Dr. Andrew F.J. Abercromby
Dr. Andrew Abercromby will serve as a member of the NASA Extreme Environment Mission Operations 14 (NEEMO 14) crew. Andrew has more than nine years of experience working in the Space Life Sciences and Engineering Directorates at NASA's Johnson Space Center in Houston.
Growing up in a fishing village in Scotland, Andrew played a lot of soccer (he still calls it football), some rugby and even a bit of cricket during the brief Scottish summers. But he didn't spend much time thinking about space exploration. That changed at school one day when he was offered the chance to fly to America and join an International Space School at NASA's Johnson Space Center. Having never even been on an airplane before, just the chance to fly anywhere was exciting, but after spending two weeks at NASA Andrew knew what he wanted to do with the rest of his life.
The 9 hour flight from America to Scotland is not as enjoyable as it was that first time, but for Andrew the irresistible pull of space exploration has not diminished. After leaving high school Andrew studied engineering at the University of Edinburgh while trying to figure out a way to be a part of earth's space exploration team and maybe even fly in space himself one day. And after a lot of studying, part-time jobs, some pilot training with the reserves of the Royal Air Force, more studying, and a generous dose of good fortune, Andrew now considers himself to have one of the best jobs going.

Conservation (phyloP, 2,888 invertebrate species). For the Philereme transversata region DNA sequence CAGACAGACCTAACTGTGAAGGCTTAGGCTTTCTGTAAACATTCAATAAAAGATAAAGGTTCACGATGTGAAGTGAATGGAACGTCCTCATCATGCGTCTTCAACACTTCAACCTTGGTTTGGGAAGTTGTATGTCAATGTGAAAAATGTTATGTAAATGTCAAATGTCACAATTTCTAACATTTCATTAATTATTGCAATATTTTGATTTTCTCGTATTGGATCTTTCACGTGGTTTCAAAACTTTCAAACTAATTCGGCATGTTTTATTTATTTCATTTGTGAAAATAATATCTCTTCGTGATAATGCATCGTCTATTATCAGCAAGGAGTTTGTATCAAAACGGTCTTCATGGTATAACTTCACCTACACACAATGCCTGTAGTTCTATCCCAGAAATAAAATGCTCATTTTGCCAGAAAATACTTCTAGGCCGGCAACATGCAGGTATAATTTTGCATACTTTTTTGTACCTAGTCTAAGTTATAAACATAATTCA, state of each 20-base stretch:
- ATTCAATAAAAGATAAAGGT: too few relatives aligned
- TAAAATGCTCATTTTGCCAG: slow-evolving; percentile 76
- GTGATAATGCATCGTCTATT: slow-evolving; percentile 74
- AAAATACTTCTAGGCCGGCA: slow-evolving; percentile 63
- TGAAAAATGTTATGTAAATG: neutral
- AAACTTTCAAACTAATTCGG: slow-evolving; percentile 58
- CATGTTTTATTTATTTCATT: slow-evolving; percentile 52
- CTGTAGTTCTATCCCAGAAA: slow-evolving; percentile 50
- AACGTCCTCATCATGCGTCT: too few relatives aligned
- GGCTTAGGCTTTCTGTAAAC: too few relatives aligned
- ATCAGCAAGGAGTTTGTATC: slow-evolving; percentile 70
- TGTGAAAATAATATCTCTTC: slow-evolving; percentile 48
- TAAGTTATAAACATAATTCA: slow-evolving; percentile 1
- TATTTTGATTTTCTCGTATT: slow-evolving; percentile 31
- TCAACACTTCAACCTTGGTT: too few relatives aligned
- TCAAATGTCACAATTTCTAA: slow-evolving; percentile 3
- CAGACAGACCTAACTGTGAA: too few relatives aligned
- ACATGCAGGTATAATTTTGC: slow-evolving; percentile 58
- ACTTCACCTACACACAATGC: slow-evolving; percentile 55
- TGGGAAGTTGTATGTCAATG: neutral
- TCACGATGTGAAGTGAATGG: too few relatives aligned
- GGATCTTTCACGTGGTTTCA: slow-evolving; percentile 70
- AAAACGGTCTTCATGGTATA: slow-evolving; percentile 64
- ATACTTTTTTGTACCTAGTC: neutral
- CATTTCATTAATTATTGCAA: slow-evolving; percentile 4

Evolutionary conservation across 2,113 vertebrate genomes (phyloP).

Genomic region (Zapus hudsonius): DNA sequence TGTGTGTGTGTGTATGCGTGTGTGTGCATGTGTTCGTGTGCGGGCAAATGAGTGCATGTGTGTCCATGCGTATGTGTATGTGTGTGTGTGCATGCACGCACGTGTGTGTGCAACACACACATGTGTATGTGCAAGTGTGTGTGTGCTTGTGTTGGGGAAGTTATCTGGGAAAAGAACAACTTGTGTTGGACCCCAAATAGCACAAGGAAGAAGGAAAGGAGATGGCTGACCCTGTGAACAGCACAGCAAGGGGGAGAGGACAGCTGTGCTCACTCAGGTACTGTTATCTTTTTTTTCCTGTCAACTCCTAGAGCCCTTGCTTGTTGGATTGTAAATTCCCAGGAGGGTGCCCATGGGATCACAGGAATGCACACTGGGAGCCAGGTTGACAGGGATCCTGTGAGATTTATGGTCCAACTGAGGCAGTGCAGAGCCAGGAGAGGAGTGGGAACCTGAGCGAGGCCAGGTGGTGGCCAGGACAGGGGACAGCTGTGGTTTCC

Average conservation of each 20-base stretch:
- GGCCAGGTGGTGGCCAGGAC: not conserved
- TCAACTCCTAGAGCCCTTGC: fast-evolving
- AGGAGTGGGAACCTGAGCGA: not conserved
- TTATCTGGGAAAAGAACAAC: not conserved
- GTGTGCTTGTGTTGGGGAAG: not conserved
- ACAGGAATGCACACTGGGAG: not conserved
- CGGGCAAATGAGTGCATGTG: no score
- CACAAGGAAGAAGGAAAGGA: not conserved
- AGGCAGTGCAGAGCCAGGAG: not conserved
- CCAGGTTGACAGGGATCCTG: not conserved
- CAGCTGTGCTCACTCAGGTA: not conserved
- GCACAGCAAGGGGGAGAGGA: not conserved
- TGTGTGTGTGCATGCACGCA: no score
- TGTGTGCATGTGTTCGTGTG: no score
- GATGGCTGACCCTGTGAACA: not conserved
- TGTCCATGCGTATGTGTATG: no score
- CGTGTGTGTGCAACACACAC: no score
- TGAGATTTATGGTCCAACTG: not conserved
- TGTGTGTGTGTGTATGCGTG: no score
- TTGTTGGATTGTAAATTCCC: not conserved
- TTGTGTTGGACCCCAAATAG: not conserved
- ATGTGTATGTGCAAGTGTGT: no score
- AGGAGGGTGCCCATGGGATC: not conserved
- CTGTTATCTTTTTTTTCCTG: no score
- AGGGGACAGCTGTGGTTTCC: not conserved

As a biomedical engineer and deputy project manager for the Flexible Ranging Exploration Device (FRED) project Andrew is part of a team that is designing and testing a new type of human space exploration vehicle. Andrew is also a member of the Extravehicular Activity (EVA) Physiology, Systems and Performance project, which is helping develop new spacesuits that will be safer, more efficient, and easier to use. Andrew has also enjoyed the privilege of working in NASA's Neurosciences Laboratory, Anthropometry and Biomechanics Facility, and Flight Mechanics Laboratory.
Andrew has been fortunate to work on analog projects from the cold of the High Arctic to the heat of the Arizona desert and from the heights of reduced-gravity research aircraft to the depths of a remote Canadian lake. In addition to the important information that will be gained through the many experiments and evaluations planned for the NEEMO 14 mission, Andrew expects to learn a lot about himself by living and working as part of an underwater team for two weeks. He expects it to be a lot of work but plans on enjoying the unique experience.